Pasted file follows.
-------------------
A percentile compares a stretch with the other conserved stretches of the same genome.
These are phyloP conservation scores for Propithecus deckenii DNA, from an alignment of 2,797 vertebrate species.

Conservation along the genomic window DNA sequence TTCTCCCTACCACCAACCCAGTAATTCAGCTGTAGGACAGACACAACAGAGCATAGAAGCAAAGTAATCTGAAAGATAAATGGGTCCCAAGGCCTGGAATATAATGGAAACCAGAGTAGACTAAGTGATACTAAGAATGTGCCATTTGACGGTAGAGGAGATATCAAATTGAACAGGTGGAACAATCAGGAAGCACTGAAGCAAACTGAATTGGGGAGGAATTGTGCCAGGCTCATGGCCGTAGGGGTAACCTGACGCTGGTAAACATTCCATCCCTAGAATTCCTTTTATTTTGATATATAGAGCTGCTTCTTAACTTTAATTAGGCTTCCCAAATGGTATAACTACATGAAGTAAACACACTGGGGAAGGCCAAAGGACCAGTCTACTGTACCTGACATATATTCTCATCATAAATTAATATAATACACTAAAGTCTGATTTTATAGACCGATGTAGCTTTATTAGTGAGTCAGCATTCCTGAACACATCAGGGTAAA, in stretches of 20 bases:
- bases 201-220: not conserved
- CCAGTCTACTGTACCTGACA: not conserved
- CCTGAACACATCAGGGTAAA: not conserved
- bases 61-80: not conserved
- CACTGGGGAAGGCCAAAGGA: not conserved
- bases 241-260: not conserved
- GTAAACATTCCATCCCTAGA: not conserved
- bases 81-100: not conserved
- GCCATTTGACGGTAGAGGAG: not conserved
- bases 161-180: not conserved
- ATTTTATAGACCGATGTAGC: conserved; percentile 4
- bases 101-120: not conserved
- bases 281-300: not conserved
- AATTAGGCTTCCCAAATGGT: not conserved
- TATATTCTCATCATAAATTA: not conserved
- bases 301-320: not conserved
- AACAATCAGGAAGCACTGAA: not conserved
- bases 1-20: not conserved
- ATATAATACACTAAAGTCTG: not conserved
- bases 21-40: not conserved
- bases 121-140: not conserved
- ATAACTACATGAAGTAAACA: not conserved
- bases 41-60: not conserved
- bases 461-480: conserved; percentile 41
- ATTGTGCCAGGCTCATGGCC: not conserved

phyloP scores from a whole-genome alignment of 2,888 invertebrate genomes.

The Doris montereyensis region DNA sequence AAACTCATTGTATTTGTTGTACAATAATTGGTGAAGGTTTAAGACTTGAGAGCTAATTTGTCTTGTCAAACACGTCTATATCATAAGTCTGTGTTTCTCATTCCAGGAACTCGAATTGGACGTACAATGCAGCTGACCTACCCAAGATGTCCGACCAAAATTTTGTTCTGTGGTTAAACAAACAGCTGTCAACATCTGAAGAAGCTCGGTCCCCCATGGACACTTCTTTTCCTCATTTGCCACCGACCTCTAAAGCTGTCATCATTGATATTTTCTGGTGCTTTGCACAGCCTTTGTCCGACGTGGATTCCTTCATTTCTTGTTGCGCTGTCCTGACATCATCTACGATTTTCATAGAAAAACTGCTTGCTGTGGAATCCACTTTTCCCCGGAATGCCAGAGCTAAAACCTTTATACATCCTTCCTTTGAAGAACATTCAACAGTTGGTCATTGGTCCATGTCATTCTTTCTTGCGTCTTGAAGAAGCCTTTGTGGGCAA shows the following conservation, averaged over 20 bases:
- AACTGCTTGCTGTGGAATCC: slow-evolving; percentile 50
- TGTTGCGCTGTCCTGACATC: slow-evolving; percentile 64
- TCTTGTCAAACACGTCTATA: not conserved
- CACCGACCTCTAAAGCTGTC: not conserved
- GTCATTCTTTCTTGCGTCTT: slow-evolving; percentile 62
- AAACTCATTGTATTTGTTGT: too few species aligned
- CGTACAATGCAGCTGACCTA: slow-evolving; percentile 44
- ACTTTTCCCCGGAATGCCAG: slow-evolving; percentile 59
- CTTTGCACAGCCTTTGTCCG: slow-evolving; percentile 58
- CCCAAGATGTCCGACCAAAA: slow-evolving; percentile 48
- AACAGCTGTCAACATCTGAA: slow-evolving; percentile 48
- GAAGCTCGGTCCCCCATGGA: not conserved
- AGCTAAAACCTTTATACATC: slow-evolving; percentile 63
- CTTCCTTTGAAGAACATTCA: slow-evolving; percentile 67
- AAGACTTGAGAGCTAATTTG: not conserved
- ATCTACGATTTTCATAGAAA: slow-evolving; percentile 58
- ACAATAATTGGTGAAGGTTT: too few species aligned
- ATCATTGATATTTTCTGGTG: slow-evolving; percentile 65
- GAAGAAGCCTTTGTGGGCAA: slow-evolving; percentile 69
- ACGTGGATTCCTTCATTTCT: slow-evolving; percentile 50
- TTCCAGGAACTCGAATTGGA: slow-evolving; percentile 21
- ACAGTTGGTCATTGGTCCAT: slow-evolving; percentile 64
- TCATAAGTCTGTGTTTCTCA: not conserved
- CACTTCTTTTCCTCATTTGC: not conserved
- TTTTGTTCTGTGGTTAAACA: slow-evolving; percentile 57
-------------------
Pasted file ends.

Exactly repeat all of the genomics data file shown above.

A percentile compares a stretch with the other conserved stretches of the same genome.
These are phyloP conservation scores for Propithecus deckenii DNA, from an alignment of 2,797 vertebrate species.

Conservation along the genomic window DNA sequence TTCTCCCTACCACCAACCCAGTAATTCAGCTGTAGGACAGACACAACAGAGCATAGAAGCAAAGTAATCTGAAAGATAAATGGGTCCCAAGGCCTGGAATATAATGGAAACCAGAGTAGACTAAGTGATACTAAGAATGTGCCATTTGACGGTAGAGGAGATATCAAATTGAACAGGTGGAACAATCAGGAAGCACTGAAGCAAACTGAATTGGGGAGGAATTGTGCCAGGCTCATGGCCGTAGGGGTAACCTGACGCTGGTAAACATTCCATCCCTAGAATTCCTTTTATTTTGATATATAGAGCTGCTTCTTAACTTTAATTAGGCTTCCCAAATGGTATAACTACATGAAGTAAACACACTGGGGAAGGCCAAAGGACCAGTCTACTGTACCTGACATATATTCTCATCATAAATTAATATAATACACTAAAGTCTGATTTTATAGACCGATGTAGCTTTATTAGTGAGTCAGCATTCCTGAACACATCAGGGTAAA, in stretches of 20 bases:
- bases 201-220: not conserved
- CCAGTCTACTGTACCTGACA: not conserved
- CCTGAACACATCAGGGTAAA: not conserved
- bases 61-80: not conserved
- CACTGGGGAAGGCCAAAGGA: not conserved
- bases 241-260: not conserved
- GTAAACATTCCATCCCTAGA: not conserved
- bases 81-100: not conserved
- GCCATTTGACGGTAGAGGAG: not conserved
- bases 161-180: not conserved
- ATTTTATAGACCGATGTAGC: conserved; percentile 4
- bases 101-120: not conserved
- bases 281-300: not conserved
- AATTAGGCTTCCCAAATGGT: not conserved
- TATATTCTCATCATAAATTA: not conserved
- bases 301-320: not conserved
- AACAATCAGGAAGCACTGAA: not conserved
- bases 1-20: not conserved
- ATATAATACACTAAAGTCTG: not conserved
- bases 21-40: not conserved
- bases 121-140: not conserved
- ATAACTACATGAAGTAAACA: not conserved
- bases 41-60: not conserved
- bases 461-480: conserved; percentile 41
- ATTGTGCCAGGCTCATGGCC: not conserved

phyloP scores from a whole-genome alignment of 2,888 invertebrate genomes.

The Doris montereyensis region DNA sequence AAACTCATTGTATTTGTTGTACAATAATTGGTGAAGGTTTAAGACTTGAGAGCTAATTTGTCTTGTCAAACACGTCTATATCATAAGTCTGTGTTTCTCATTCCAGGAACTCGAATTGGACGTACAATGCAGCTGACCTACCCAAGATGTCCGACCAAAATTTTGTTCTGTGGTTAAACAAACAGCTGTCAACATCTGAAGAAGCTCGGTCCCCCATGGACACTTCTTTTCCTCATTTGCCACCGACCTCTAAAGCTGTCATCATTGATATTTTCTGGTGCTTTGCACAGCCTTTGTCCGACGTGGATTCCTTCATTTCTTGTTGCGCTGTCCTGACATCATCTACGATTTTCATAGAAAAACTGCTTGCTGTGGAATCCACTTTTCCCCGGAATGCCAGAGCTAAAACCTTTATACATCCTTCCTTTGAAGAACATTCAACAGTTGGTCATTGGTCCATGTCATTCTTTCTTGCGTCTTGAAGAAGCCTTTGTGGGCAA shows the following conservation, averaged over 20 bases:
- AACTGCTTGCTGTGGAATCC: slow-evolving; percentile 50
- TGTTGCGCTGTCCTGACATC: slow-evolving; percentile 64
- TCTTGTCAAACACGTCTATA: not conserved
- CACCGACCTCTAAAGCTGTC: not conserved
- GTCATTCTTTCTTGCGTCTT: slow-evolving; percentile 62
- AAACTCATTGTATTTGTTGT: too few species aligned
- CGTACAATGCAGCTGACCTA: slow-evolving; percentile 44
- ACTTTTCCCCGGAATGCCAG: slow-evolving; percentile 59
- CTTTGCACAGCCTTTGTCCG: slow-evolving; percentile 58
- CCCAAGATGTCCGACCAAAA: slow-evolving; percentile 48
- AACAGCTGTCAACATCTGAA: slow-evolving; percentile 48
- GAAGCTCGGTCCCCCATGGA: not conserved
- AGCTAAAACCTTTATACATC: slow-evolving; percentile 63
- CTTCCTTTGAAGAACATTCA: slow-evolving; percentile 67
- AAGACTTGAGAGCTAATTTG: not conserved
- ATCTACGATTTTCATAGAAA: slow-evolving; percentile 58
- ACAATAATTGGTGAAGGTTT: too few species aligned
- ATCATTGATATTTTCTGGTG: slow-evolving; percentile 65
- GAAGAAGCCTTTGTGGGCAA: slow-evolving; percentile 69
- ACGTGGATTCCTTCATTTCT: slow-evolving; percentile 50
- TTCCAGGAACTCGAATTGGA: slow-evolving; percentile 21
- ACAGTTGGTCATTGGTCCAT: slow-evolving; percentile 64
- TCATAAGTCTGTGTTTCTCA: not conserved
- CACTTCTTTTCCTCATTTGC: not conserved
- TTTTGTTCTGTGGTTAAACA: slow-evolving; percentile 57